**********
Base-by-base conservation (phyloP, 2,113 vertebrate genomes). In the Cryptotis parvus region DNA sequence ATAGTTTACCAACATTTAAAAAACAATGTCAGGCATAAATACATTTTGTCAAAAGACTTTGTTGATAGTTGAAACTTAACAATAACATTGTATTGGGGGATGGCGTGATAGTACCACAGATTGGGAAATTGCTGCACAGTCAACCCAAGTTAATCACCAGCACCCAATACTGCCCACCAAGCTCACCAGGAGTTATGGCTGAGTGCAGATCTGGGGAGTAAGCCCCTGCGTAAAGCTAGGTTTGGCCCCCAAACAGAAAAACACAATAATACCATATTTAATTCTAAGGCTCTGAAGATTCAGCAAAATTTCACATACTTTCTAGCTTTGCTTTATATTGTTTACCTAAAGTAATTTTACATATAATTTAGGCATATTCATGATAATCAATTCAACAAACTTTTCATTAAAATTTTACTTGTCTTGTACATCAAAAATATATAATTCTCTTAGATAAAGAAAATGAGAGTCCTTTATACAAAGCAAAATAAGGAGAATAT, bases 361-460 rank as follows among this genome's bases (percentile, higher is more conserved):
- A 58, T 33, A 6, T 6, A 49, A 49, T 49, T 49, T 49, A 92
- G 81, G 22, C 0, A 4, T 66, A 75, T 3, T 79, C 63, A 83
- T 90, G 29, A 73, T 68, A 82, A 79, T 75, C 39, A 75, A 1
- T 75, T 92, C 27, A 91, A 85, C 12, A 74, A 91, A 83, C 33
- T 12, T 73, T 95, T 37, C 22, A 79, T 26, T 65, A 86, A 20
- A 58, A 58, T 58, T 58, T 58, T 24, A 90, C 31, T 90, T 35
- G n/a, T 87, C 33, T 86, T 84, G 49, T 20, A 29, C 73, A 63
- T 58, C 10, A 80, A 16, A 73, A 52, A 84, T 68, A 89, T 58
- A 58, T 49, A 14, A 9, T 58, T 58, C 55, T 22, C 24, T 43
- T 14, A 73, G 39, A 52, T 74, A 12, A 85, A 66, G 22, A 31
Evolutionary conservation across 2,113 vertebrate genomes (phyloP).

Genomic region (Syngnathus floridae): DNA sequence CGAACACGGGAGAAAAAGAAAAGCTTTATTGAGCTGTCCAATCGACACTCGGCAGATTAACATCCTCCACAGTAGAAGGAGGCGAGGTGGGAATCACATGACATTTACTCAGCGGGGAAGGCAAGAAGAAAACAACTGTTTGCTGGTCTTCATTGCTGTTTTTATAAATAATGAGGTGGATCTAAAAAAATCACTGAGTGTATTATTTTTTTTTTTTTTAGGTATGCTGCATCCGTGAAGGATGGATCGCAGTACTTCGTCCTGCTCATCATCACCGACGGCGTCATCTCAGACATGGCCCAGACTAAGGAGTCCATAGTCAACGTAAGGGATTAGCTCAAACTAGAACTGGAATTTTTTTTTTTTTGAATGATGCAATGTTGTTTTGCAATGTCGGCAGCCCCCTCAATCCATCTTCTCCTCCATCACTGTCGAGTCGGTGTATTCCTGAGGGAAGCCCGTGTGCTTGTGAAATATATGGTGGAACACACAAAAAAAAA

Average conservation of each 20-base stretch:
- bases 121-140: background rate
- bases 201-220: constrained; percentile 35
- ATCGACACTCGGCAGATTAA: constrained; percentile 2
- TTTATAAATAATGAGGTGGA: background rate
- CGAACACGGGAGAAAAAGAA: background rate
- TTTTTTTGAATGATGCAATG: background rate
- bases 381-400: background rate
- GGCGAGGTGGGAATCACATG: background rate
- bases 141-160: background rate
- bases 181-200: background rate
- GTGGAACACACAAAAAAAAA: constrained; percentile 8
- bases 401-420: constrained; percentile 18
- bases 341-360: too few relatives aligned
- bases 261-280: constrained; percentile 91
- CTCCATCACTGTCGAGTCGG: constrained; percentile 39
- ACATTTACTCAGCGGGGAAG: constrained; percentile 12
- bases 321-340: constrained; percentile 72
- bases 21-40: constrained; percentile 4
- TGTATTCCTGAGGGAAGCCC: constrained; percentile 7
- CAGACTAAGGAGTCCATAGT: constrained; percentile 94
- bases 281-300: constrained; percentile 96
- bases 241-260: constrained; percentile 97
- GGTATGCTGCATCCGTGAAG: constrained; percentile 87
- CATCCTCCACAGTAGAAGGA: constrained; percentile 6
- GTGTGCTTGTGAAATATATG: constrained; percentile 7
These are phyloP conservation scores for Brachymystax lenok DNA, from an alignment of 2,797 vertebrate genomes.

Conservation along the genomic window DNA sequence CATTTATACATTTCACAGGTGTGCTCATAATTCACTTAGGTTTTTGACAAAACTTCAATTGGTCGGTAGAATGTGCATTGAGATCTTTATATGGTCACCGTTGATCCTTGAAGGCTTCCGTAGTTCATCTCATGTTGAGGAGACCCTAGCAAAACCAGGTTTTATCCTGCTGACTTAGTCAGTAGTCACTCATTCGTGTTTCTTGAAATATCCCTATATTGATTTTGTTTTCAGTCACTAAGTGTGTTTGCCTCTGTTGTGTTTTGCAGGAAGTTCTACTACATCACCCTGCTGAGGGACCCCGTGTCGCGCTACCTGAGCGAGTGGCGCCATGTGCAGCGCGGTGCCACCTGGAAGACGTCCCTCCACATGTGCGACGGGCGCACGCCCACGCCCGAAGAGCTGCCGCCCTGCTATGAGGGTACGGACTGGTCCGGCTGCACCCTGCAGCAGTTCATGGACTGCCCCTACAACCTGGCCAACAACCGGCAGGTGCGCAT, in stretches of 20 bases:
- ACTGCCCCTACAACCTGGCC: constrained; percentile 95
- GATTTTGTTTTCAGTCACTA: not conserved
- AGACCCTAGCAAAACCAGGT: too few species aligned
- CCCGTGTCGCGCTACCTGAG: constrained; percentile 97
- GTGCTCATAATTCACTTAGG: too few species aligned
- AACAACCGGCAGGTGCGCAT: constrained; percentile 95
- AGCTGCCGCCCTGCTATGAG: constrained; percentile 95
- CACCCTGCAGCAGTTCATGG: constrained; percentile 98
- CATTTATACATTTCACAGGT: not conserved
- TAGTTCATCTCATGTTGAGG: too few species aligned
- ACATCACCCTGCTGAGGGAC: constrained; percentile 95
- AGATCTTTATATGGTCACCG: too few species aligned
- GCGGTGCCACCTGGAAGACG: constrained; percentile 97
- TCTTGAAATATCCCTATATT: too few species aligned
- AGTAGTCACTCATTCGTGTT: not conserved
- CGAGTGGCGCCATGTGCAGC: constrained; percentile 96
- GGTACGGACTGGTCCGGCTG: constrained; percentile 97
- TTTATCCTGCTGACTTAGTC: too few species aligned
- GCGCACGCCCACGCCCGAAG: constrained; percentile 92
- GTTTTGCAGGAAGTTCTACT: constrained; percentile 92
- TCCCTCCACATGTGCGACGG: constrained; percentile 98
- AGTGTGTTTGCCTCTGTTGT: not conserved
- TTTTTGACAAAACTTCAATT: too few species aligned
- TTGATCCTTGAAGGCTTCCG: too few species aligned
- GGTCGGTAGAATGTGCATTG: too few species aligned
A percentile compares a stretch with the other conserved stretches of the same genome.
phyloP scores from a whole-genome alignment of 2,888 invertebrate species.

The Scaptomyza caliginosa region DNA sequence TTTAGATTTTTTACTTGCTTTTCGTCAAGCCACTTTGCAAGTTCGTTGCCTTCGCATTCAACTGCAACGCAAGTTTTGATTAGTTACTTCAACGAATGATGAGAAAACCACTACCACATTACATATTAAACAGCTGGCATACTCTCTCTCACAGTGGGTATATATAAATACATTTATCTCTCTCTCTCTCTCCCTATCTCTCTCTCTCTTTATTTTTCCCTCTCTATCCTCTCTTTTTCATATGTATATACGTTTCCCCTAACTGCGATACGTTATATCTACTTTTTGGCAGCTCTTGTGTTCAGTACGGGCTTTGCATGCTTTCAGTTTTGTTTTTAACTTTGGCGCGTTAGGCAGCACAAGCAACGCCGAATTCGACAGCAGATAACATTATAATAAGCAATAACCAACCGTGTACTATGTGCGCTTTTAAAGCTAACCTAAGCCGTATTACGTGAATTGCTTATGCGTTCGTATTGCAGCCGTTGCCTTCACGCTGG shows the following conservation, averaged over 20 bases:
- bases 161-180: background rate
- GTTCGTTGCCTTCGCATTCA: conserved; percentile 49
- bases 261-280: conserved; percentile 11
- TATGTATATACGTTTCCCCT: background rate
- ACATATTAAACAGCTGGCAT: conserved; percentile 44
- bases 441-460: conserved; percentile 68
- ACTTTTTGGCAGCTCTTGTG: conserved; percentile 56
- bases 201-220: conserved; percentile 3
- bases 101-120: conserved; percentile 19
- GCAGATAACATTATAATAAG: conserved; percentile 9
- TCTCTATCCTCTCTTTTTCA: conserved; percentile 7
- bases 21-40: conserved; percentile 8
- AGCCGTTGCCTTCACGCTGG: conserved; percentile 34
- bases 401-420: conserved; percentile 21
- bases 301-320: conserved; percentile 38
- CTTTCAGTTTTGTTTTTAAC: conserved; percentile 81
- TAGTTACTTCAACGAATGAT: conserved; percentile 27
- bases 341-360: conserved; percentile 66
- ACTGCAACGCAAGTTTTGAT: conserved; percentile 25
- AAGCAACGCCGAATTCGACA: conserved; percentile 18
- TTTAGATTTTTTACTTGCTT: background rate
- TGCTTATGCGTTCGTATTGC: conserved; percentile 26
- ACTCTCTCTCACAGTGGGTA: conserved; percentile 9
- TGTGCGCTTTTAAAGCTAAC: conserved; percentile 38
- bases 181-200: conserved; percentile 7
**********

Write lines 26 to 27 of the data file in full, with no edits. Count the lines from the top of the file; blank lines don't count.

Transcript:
- bases 401-420: constrained; percentile 18
- bases 341-360: too few relatives aligned